The Black Death Still Affects Global Health Centuries After It Wiped Out Half Of Europe

An article titled "The source of the Black Death in fourteenth-century central Eurasia" (via Nature) explains that the Black Death began in 1347 and resulted in a 500-year-long pandemic. NPR notes that the Black Death is caused by a bacteria known as Yersinia pestis. Once an individual was infected, they could expect flu-like symptoms and the growth of black boils on their body (per PBS). Ultimately, Scientific American reports, the Black Death decimated around 30% to 50% of Europe's population. According to Britannica, this led to societal and psychological changes throughout the continent. Although it was unknown then, the Black Death also changed genetics.

Per CNN, a new study published in the journal Nature revealed that there is a reason why some survived the Black Death while others did not: genetic mutations. Luis Barreiro, a geneticist from the University of Chicago who helped write the study, told NPR, "It's really a big deal. It shows what's possible [for humans], in terms of adaptation in response to many different pathogens." A 2008 study by Sharon DeWitte, a biological anthropologist, found that those who had died from the Black Death had likely been unhealthy prior to succumbing to the disease (via Live Science). For those who did survive, the BBC states, there are pros and cons for their descendants.

Descendants of those who survived the Black Death had longer lives

In 2014, DeWitte did another study and uncovered that after the Black Death, more people lived to be over the age of 70 (per Live Science). Prior to this, only 10% of people lived past this age. Most importantly, DeWitte theorized that survivors of the Black Death had stronger genes that were later passed down to their children. Ultimately, this ensured that future generations would also survive the disease and live longer lives. DeWitte explained to the University of South Carolina why this discovery was so important. She stated, "Knowing how strongly diseases can actually shape human biology can give us tools to work with in the future to understand disease and how it might affect us."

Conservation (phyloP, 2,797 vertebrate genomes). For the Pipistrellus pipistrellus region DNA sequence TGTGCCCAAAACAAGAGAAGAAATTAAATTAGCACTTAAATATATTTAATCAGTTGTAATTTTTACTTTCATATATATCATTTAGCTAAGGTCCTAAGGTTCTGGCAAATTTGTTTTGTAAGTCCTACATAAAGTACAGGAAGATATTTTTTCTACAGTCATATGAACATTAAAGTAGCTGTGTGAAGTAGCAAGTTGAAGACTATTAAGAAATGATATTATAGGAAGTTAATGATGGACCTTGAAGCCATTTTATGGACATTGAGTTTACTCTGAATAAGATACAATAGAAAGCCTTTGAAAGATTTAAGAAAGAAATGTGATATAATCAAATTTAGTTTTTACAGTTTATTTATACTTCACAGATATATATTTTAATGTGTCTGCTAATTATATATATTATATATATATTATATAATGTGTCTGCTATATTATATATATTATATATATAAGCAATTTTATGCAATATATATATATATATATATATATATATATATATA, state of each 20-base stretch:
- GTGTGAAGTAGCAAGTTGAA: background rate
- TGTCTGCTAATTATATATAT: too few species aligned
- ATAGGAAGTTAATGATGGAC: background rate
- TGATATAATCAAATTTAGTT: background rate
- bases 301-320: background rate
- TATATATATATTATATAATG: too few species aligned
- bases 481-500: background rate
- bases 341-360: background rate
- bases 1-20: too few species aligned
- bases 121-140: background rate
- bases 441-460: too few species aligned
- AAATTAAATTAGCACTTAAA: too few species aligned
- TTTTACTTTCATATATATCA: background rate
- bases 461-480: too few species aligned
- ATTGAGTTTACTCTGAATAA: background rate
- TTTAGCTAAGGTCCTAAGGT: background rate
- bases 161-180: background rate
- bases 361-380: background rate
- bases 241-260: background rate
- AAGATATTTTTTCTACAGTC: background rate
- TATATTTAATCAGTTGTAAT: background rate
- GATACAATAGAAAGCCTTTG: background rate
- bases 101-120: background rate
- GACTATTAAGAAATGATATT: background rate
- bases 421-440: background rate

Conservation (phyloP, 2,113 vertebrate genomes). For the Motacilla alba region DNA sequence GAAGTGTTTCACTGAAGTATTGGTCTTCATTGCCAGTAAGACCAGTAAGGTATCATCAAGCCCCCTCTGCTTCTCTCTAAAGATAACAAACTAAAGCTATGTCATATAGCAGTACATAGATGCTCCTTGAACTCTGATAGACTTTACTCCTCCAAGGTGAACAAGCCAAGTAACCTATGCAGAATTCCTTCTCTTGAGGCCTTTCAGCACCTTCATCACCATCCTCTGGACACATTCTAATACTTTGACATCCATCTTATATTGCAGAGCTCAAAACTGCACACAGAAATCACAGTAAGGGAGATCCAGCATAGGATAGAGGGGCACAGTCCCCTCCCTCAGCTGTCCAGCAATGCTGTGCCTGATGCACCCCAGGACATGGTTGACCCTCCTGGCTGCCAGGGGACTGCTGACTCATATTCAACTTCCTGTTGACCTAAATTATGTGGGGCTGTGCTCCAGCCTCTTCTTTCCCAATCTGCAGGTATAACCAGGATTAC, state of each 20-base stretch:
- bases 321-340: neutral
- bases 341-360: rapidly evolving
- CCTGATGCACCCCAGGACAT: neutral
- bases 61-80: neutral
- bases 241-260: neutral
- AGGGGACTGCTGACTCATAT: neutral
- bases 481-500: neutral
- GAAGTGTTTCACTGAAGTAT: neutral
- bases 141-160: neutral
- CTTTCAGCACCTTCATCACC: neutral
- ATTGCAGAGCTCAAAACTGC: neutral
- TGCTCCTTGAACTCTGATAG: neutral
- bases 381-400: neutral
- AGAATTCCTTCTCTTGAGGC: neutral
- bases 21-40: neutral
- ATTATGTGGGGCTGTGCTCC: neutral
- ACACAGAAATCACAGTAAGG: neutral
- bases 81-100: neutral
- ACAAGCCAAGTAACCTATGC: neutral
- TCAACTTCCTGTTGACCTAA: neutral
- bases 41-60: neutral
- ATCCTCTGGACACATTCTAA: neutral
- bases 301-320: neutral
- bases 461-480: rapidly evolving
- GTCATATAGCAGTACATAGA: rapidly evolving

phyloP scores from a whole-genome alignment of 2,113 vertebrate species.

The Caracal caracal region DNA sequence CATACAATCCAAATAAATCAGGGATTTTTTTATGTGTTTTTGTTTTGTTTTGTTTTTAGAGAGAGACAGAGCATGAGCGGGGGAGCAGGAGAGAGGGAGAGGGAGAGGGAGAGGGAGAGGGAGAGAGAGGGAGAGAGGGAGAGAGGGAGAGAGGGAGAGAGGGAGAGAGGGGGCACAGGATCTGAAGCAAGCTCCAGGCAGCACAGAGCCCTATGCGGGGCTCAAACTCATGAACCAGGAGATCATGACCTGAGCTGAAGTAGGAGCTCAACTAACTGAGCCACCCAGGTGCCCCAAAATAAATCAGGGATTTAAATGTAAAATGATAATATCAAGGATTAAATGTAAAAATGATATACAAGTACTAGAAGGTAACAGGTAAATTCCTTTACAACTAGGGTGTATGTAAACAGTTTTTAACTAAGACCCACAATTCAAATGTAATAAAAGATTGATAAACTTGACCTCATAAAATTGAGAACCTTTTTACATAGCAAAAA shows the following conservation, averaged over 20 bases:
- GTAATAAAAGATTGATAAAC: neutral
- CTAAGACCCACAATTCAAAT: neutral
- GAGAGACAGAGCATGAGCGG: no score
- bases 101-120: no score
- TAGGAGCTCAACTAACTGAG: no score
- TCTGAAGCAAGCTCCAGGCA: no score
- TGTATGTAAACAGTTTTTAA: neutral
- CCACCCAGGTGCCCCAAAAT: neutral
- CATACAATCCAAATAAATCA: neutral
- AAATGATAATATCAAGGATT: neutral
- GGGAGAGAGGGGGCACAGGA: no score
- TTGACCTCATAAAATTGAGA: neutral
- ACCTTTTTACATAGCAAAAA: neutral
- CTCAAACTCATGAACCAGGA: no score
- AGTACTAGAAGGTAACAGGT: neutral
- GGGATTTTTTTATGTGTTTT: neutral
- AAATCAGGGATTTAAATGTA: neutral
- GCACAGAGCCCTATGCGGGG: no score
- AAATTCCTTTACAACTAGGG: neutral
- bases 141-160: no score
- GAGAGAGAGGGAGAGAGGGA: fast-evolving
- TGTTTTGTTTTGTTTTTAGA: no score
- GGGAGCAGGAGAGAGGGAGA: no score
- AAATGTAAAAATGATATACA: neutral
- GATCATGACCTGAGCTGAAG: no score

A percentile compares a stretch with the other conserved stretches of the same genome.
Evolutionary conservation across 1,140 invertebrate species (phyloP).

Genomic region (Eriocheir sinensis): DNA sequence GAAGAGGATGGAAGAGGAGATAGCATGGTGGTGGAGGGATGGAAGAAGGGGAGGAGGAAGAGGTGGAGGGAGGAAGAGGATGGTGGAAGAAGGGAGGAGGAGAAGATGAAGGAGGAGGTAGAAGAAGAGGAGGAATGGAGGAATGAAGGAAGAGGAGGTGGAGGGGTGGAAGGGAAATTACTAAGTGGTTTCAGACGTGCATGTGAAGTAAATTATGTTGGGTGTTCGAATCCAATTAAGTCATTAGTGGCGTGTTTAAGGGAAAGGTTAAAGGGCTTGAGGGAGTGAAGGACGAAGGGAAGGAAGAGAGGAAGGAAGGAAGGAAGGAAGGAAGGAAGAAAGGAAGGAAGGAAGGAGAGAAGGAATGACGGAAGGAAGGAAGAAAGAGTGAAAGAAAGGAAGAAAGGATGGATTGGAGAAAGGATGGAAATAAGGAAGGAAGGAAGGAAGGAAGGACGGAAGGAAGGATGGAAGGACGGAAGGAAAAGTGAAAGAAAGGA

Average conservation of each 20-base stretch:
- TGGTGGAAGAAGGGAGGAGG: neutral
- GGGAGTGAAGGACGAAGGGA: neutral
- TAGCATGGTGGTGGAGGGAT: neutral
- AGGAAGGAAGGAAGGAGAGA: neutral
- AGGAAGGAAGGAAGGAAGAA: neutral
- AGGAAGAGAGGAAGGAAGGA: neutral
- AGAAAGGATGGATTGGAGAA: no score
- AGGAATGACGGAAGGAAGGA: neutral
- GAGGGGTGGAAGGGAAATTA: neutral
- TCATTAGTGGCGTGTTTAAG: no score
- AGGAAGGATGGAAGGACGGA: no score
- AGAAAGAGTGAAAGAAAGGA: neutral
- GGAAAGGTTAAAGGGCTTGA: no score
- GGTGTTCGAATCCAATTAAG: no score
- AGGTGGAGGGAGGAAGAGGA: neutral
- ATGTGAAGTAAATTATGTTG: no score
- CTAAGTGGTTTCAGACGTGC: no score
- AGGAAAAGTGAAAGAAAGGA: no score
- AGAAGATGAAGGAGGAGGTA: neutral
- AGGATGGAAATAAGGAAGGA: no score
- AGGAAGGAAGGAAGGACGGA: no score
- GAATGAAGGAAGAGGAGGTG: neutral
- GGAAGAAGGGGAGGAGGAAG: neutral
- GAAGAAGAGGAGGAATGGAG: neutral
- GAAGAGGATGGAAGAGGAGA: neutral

According to Live Science, DeWitte conducted her research by examining hundreds of skeletons from before and after the Black Death. Per the BBC, she concluded that "This study suggests that even in the face of major threats to health, such as repeated plague outbreaks, several generations of people who lived after the Black Death were healthier in general than people who lived before the epidemic."

DeWitte also noted that a longer life expectancy after the plague was likely due to natural selection, genetics, and improved resources. That said, CNN states that surviving the plague came with a price.

The connection between the Black Death and autoimmune diseases

Published in Nature, a new study titled "Evolution of immune genes is associated with the Black Death" concludes that genetic mutations were the key to surviving the plague. Just as with DeWitte's study, researchers note that these genes were passed onto their descendants to increase their survival. The BBC explains that the mutated gene at the center of this study is called ERAP2. If an individual had this gene, they were 40% more likely to survive the Black Death. Per NPR, ERAP2 is effective in killing pathogens and getting rid of infections. The publication adds that Europeans still carry these mutated genes today. The issue? The genes could be making these individuals sick.

According to CNN, carrying this gene increases the chance of having an autoimmune disorder like Crohn's disease and rheumatoid arthritis. The publication states that this discovery was made after researchers studied the skeletal remains of those who died before and after the Black Death in London and Denmark for a total of seven years. Moreover, it's unknown how effective ERAP2 is against the Black Death today. Hendrik Poinar, a coauthor of the study and an anthology professor, stated, "We do not know if it still protects against the plague given that the number of cases in present day populations is very low but we speculated that it should."

NPR notes that it's unknown if descendants from other European countries and continents also carry this gene. When asked if COVID-19 will have a similar impact on genetics, Barreiro told CNN no; COVID mostly killed people who were past reproduction age.